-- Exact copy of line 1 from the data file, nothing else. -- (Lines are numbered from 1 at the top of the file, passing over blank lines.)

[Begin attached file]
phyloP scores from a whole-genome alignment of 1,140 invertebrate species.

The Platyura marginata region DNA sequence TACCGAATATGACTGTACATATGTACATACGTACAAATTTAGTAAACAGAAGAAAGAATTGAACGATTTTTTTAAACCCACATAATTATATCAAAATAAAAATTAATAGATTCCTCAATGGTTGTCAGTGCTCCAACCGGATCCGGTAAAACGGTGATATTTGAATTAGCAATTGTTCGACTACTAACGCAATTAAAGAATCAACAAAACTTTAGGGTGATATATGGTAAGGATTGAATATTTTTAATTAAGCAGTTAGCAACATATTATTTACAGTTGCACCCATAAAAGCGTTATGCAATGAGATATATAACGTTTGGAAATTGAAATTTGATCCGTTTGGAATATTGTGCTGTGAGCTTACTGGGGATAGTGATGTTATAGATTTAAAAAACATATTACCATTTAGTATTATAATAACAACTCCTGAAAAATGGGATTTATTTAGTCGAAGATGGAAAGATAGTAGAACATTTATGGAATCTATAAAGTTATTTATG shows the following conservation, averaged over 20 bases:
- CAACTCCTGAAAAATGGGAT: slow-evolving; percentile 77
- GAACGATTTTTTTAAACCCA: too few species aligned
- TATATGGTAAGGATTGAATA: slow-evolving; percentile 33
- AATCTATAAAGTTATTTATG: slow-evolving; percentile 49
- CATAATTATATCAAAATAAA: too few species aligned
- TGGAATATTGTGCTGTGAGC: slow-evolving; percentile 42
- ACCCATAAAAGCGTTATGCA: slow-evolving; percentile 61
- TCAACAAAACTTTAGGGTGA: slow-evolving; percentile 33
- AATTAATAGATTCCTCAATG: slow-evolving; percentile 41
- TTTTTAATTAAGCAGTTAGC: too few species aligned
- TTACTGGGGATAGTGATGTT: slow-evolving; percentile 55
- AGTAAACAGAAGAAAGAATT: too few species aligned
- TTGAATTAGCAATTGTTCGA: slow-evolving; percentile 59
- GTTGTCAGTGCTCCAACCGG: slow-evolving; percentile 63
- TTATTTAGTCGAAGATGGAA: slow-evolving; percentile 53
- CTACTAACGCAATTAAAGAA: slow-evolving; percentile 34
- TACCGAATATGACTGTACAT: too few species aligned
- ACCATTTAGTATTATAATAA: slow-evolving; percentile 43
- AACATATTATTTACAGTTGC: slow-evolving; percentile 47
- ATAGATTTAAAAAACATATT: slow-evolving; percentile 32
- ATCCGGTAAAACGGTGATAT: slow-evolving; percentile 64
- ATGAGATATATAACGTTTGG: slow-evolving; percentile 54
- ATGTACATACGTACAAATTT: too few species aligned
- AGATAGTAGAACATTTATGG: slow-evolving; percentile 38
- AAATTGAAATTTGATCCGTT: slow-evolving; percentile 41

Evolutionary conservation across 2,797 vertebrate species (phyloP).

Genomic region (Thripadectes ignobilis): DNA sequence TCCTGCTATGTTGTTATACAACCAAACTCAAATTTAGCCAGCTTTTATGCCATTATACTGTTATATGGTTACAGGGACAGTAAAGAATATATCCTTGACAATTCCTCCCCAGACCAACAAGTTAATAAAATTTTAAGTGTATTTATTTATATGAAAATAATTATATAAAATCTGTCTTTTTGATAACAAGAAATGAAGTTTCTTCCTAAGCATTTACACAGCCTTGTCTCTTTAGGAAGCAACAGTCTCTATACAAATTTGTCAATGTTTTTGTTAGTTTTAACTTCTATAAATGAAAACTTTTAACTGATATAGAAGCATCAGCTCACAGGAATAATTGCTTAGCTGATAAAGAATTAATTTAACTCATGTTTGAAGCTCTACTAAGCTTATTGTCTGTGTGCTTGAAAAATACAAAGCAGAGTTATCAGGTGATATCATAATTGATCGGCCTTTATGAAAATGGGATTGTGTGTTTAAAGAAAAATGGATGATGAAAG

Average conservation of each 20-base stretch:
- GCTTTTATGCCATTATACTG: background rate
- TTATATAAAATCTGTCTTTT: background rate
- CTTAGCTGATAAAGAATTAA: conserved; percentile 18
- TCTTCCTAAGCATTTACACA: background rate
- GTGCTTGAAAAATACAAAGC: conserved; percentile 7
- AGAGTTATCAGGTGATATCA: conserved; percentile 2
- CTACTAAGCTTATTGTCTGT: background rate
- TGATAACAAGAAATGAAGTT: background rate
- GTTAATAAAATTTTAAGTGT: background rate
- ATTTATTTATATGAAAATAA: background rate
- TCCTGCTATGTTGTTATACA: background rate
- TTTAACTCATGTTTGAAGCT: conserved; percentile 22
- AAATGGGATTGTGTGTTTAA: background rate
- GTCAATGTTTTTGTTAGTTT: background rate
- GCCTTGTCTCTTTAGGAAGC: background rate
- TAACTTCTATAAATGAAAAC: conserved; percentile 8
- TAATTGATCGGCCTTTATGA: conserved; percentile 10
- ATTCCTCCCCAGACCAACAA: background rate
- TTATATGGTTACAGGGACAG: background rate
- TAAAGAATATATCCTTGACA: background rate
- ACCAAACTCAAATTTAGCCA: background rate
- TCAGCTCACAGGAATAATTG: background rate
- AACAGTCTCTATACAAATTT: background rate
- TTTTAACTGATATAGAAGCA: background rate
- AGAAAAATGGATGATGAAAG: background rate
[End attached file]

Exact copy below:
phyloP scores from a whole-genome alignment of 1,140 invertebrate species.